LONDON, April 9 (LPC) - Bankers are lining up around SFr4bn-equivalent (US$4bn) of debt financing to back a potential sale of Nestle’s Skin Health division as would-be buyers ready second round bids, banking sources said on Tuesday.
Nestle launched a review of the business in September, and hired Credit Suisse and Evercore to run a sale process that could fetch SFr7bn for the entire Skin Health unit.
“Everyone is focusing on Nestle Skin Health. It’s a big one,” a senior banker said.
The Skin Health unit includes medical and consumer businesses. The medical business includes prescriptions and aesthetics under the Galderma brand, and the consumer business includes the Cetaphil and Proactiv brands.
Second rounds bids from a mix of trade buyers and private equity firms are due on May 13 in an auction process. Some have been invited to bid for the whole business and others for either the medical or consumer businesses, the sources added.
Potential buyers include two private equity led consortia. Advent, Cinven and GIC are bidding together, while EQT has teamed up with Abu Dhabi Investment Authority. Separately Carlyle, KKR, PAI Partners and TPG are also through to the second round, the sources said.
Nestle declined to comment. The rest of the potential buyers declined to comment or were not immediately available to comment.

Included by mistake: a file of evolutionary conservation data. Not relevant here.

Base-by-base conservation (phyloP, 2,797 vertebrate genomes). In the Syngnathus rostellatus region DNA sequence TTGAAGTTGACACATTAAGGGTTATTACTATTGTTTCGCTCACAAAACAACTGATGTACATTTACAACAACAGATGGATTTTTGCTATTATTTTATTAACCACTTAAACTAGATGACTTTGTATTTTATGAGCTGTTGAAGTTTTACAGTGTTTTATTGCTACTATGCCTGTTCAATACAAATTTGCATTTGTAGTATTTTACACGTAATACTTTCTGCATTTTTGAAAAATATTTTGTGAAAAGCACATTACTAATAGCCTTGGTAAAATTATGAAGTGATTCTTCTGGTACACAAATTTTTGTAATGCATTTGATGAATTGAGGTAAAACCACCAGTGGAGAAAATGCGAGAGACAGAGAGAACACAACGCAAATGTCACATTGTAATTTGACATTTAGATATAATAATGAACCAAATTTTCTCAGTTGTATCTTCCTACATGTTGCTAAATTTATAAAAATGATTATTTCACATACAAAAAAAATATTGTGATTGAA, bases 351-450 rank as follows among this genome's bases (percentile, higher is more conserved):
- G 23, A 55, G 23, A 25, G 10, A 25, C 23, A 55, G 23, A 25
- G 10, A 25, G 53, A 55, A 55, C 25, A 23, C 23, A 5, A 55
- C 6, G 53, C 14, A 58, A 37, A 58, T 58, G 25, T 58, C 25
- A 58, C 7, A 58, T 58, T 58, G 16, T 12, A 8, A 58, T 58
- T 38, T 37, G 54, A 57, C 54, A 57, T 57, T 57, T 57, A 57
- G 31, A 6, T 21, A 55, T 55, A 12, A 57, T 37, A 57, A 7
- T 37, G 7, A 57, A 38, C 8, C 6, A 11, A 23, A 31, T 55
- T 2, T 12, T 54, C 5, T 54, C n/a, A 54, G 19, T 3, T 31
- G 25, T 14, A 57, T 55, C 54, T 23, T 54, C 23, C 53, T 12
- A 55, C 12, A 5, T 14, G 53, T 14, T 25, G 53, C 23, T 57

Strategic trade buyers interesting in buying the business include Unilever, Colgate-Palmolive and L’Oreal , the sources added.
Trade buyers are more likely to be attracted to the consumer business, the sources said, adding that private equity firms could bid for both the medical and consumer businesses or table separate bids.
“The most obvious play for trade is the consumer business. Private equity knows drugs and medical, but they also know consumer so it is not out of the question they could go for both,” a second senior banker said.
A debt financing of around SFr4bn would give leverage of around 6.5 times the division’s Ebitda of approximately SFr550m, the sources said.
Up to 80% of the debt financing (US$3.2bn) is expected to be denominated in US dollars, with the rest denominated in euros, the sources said.
Given the large size of the deal, the financing could be structured with senior and junior leveraged loans and high yield bonds.
“It is a large financing so everything will be considered and nothing is off the table,” a third senior banker said.
The debt financing could be launched to the market before the summer if the disposal timetable stays on track, one of the sources said.
The debt financing is expected to be welcomed by lenders and investors who are eager to lend to new buyouts, which have been in thin supply in 2019 so far.
First quarter leveraged loan volume and high yield bond volume plummeted after December’s volatility and uncertainty over Brexit took a toll on activity. (Editing by Tessa Walsh)